Judy Blume talks NYU in the ’50s, latest novel
November 23, 2015
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NYU is known for its alumni, but not many know that famed author Judy Blume is a graduate of the Steinhardt class of 1961. WSN spoke to Blume about her fondest moments at NYU and the difference between being a writer then
WSN: What were some of your favorite places on campus?
JB: I ate the same thing every single night at The Cookery on Eighth Street, which was chopped steak, potatoes, vegetables, a salad and a huge slice of chocolate cake and a tall glass of milk for under two dollars. We’re talking about the ’50s. I remember sitting in the Washington Square Park fountain. We dressed in black turtlenecks and green corduroy pants, and sang folk songs and hung out with the Bohemian people. We little NYU college girls loved to pretend that we were really boho.
WSN: Is there anything you wish you did before you graduated that you didn’t get to do?
JB: I would get more of a liberal arts education. I think that’s really important. If you don’t do it then, when do you do it? I would read great books. I know that teacher training is completely different now, and getting an education for the teacher is just as important as teaching you to teach. The better the education is of the person who is going to teach in the classroom, the better off the kids are.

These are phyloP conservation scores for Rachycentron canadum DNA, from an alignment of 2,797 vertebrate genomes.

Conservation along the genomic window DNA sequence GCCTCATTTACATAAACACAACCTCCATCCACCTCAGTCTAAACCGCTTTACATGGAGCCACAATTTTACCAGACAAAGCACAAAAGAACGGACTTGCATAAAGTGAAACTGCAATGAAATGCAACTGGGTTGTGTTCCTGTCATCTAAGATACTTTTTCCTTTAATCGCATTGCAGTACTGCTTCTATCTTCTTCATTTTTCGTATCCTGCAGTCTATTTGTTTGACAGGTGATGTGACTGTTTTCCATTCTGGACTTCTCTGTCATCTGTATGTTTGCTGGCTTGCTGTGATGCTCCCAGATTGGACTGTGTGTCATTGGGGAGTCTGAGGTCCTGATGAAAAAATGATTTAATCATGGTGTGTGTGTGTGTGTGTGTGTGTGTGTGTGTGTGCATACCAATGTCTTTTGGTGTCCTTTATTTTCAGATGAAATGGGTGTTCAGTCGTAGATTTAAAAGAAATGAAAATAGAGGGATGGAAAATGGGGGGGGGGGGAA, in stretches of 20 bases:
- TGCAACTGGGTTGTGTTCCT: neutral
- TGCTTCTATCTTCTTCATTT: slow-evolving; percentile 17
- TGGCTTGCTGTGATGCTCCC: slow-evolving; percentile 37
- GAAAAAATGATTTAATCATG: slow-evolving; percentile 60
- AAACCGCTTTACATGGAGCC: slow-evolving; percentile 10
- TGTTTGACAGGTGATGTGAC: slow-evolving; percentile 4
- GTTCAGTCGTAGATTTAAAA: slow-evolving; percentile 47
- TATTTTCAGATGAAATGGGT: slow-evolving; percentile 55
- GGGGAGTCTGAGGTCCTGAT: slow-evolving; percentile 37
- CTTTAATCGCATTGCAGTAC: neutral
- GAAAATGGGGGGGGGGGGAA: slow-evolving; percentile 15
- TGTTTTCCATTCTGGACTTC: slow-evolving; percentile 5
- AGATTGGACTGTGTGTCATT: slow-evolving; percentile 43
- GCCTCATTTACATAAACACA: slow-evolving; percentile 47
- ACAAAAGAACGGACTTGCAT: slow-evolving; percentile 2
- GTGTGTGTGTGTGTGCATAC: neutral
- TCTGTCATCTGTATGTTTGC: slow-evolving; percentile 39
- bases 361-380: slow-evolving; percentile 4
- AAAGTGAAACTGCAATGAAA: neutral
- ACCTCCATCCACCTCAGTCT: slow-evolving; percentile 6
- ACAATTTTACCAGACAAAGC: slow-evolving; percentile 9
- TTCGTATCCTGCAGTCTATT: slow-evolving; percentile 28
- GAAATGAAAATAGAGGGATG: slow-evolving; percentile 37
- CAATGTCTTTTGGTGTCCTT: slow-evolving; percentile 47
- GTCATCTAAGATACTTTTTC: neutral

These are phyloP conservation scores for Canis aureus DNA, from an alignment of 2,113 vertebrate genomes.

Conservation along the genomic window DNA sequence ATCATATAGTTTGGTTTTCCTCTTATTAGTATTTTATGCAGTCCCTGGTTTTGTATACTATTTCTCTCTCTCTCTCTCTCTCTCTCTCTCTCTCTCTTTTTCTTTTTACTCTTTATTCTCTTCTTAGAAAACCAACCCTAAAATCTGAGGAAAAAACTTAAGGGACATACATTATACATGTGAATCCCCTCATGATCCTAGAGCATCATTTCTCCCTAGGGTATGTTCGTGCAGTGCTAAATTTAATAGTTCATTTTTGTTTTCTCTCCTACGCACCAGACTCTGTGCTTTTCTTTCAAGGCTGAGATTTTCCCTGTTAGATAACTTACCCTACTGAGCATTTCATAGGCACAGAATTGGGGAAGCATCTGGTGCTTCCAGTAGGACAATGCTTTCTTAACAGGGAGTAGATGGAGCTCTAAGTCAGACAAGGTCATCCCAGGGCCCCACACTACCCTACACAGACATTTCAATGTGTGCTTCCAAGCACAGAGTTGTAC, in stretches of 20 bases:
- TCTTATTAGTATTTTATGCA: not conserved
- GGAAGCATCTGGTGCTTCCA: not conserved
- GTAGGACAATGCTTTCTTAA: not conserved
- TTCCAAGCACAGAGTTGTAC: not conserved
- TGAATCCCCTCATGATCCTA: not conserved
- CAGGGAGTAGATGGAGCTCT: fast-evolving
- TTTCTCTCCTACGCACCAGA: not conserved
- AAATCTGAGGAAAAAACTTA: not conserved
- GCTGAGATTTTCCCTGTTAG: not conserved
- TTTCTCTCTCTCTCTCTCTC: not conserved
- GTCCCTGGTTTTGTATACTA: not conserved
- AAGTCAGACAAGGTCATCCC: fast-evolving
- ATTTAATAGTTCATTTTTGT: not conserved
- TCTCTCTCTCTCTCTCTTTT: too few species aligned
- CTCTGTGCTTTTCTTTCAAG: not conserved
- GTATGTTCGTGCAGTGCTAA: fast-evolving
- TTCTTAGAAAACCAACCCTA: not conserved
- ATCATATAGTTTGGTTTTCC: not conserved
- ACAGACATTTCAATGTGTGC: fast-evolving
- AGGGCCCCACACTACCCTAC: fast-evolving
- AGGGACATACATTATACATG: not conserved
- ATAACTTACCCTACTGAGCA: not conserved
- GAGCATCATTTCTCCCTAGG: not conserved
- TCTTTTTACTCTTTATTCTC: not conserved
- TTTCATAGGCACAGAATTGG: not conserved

WSN: What would you say is your biggest accomplishment to date?
JB: It’s being a writer. It has brought me an audience that tells me that my books have touched their lives and changed their lives and there can’t be anything sweeter than that.
WSN: How did you enjoy the tour for your latest book, “In The Unlikely Event”?
JB: Thank god I’m done with the tour — 32 cities. My husband went with me and I am so burned out and I am so done. It was a wonderful experience, but I’m never going out on the road like that again, and I don’t think I’ll ever write another novel that takes five years
WSN: What advice do you have to offer to the authors of this generation?
JB: Again, everything is different today. A lot of people get a MFA and then teach while they’re writing — I had never heard of such a thing back then. Today you pretty much have to have an agent to go out into the marketplace. When I was starting out, you could just send your stuff in and it would go into the slush pile. I don’t know that editors have the time to do that today, the time to nurture the way my editor nurtured my writing and me, but it’s different. You write because you have to, because it’s inside you and it has to come out. It’s there or it’s not there. And if it’s not there, it’s not going to ever be there. But today, it being there isn’t enough and you have to find a way to get it out there into the world if that’s what
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